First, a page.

In 5:3-5, Paul builds on these opening statements, using the rhetorical device known as the sorites or climax. The device consists of a chain of phrases in which the last word of one is picked up by the first word of the next. When properly constructed, the phrases create a sense of urgency and, at the end, of satisfying “climax.” The technique is widely used in antiquity (see H. Fischel, “The Uses of the Sorites [Climax, Gradatio] in the Tannaitic Period,” Hebrew Union College Annual 44 : 119-51). The most impressive example in the New Testament is 2 Pet 1:5-7. There is a sorites similar to this one in Jas 1:2-4, and in 1 Pet 1:5-7 a less striking combination involving testing and faith. It is possible that all three authors were working with a common tradition. Certainly the theme of “joy in suffering” finds its oxymoronic place in the religion of a crucified and raised messiah! In light of what has been given in Christ, Paul says, Christians can boast “even in tribulations.” The term suggests the sort of afflictions that are imposed from the outside, as by oppressors or opponents (see 1 Thess 1:6; 3:3; 2 Thess 1:4; 1 Cor 7:28; 2 Cor 1:4; 7:4). Paul will pick up this same term again in 8:35, when he declares that “tribulation or distress or persecution” will not separate them from the love of Christ. The experience of affliction instigated by others is deeply ingrained in the Christian experience, beginning with Jesus himself, of whom Paul says in 15:3 (quoting LXX Ps 68:9), “the reproaches of those reproaching you fell on me.” Here Paul affirms that tribulation can be “boasted on” because Christians know something that it can accomplish: “tribulation produces endurance and endurance produces character, and proven character, hope.”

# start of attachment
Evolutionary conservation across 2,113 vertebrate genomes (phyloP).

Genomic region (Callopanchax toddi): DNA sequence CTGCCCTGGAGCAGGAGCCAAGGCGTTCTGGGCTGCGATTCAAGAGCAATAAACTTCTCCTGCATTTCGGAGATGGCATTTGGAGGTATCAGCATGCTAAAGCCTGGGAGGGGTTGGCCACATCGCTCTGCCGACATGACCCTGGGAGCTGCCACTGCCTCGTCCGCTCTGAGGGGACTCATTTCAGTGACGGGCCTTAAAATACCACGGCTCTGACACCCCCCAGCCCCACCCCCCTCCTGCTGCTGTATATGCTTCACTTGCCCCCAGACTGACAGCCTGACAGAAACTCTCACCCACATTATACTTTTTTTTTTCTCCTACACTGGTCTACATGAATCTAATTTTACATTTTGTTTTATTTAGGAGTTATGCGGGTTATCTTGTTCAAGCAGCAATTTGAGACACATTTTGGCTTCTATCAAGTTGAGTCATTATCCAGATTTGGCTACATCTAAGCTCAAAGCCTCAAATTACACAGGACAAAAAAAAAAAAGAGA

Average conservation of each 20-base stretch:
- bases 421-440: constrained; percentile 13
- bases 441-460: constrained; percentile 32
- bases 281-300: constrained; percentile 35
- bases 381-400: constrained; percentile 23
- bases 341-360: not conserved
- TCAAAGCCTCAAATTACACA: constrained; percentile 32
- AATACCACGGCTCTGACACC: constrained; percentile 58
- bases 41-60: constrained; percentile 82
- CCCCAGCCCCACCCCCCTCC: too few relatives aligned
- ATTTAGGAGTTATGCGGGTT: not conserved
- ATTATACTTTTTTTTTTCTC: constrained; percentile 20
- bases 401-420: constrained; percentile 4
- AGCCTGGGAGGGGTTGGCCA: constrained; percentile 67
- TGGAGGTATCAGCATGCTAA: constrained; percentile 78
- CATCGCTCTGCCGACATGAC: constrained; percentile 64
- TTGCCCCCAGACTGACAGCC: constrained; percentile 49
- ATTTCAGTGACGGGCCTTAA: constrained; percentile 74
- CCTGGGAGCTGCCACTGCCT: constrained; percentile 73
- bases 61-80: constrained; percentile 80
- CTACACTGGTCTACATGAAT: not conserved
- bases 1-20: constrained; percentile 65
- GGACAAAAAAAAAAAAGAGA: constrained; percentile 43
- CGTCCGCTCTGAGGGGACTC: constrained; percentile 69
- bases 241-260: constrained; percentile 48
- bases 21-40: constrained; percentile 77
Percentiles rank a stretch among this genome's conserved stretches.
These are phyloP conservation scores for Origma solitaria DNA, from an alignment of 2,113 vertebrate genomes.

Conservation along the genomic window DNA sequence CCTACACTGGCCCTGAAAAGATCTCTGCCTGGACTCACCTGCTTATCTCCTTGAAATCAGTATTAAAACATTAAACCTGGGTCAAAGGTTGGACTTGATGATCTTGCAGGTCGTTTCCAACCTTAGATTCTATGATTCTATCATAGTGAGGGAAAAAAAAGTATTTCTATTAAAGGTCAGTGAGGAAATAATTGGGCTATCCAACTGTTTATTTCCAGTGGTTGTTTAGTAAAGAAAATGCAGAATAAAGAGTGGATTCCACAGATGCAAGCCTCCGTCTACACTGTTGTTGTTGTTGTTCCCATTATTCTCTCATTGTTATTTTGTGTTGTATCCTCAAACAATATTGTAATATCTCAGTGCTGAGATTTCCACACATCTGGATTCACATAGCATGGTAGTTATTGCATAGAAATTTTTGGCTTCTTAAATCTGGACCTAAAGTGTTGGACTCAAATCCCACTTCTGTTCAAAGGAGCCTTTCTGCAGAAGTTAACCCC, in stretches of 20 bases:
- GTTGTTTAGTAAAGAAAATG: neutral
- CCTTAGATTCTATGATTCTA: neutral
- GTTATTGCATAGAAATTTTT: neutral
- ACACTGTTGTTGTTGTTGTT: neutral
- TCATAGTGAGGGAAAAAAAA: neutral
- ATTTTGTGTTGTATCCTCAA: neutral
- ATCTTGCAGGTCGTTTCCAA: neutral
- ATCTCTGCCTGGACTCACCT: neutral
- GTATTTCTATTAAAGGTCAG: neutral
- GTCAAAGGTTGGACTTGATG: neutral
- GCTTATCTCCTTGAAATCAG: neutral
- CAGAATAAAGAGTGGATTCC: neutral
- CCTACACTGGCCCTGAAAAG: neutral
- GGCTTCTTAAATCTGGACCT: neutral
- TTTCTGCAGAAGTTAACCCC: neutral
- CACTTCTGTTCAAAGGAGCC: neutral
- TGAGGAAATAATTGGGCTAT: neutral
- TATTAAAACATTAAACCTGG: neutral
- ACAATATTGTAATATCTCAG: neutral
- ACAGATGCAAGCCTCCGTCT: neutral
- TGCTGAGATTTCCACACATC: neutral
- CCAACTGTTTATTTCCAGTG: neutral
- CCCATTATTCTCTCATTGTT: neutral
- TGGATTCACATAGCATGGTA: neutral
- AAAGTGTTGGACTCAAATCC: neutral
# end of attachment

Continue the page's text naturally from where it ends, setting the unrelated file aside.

Paul’s remarkably optimistic assessment of suffering has two possible roots. The first is the tradition of Greco-Roman philosophy, which, especially in Stoicism, gave a positive valuation to suffering as an element in the formation of character. The conviction that “to learn meant to suffer” (mathein pathein) enabled otherwise negative human experiences to be given a positive appreciation (see Herodotus, Persian War 1.207; Seneca, On Providence 1.6; Epictetus, Discourses 1.29.33; and C. H. Talbert, Learning through Suffering: The Educational Value of Suffering in the New Testament and in its Milieu [Collegeville: Liturgical Press, 1991]). More proximately, however, the suffering of Jesus (which Paul saw as continuing in his own sufferings and those of his readers [see Col 1:24; Gal 2:20; 4:19]) guides his perception of suffering as yielding endurance and endurance, proven character, and finally, hope. Jesus’ death on the cross showed how, at the depths of human shame, foolishness, and powerlessness, the glory and wisdom and power of God could most effectively be at work (1 Cor 1:18-25). This conviction concerning the crucified messiah enabled Paul to view all of life’s experiences in this complex, relational fashion, so that suffering takes on entirely new dimensions (see 2 Cor 1:5; 4:11-12). Jesus’ death on the cross then becomes paradigmatic for faith in God’s presence and power despite human appearances: awe felt that we had received the sentence of death; but that was to make us rely, not on ourselves, but on the “God who raises the dead” (2 Cor 1:9).
Luke Timothy Johnson, Reading Romans: A Literary and Theological Commentary (Macon GA: Smyth & Helwys, 2001), 85-86.
Michael Ruffin is husband to Debra and father to Joshua (Michelle) and Sara (Benjamin). A graduate of Mercer University and Southern Baptist Theological Seminary, he has previously served as a pastor and as a university professor. He lives on the Ruffin Family Farm in Yatesville, Georgia. You can visit and communicate with him at MichaelRuffin.com. He is the Connections Series Curriculum Editor.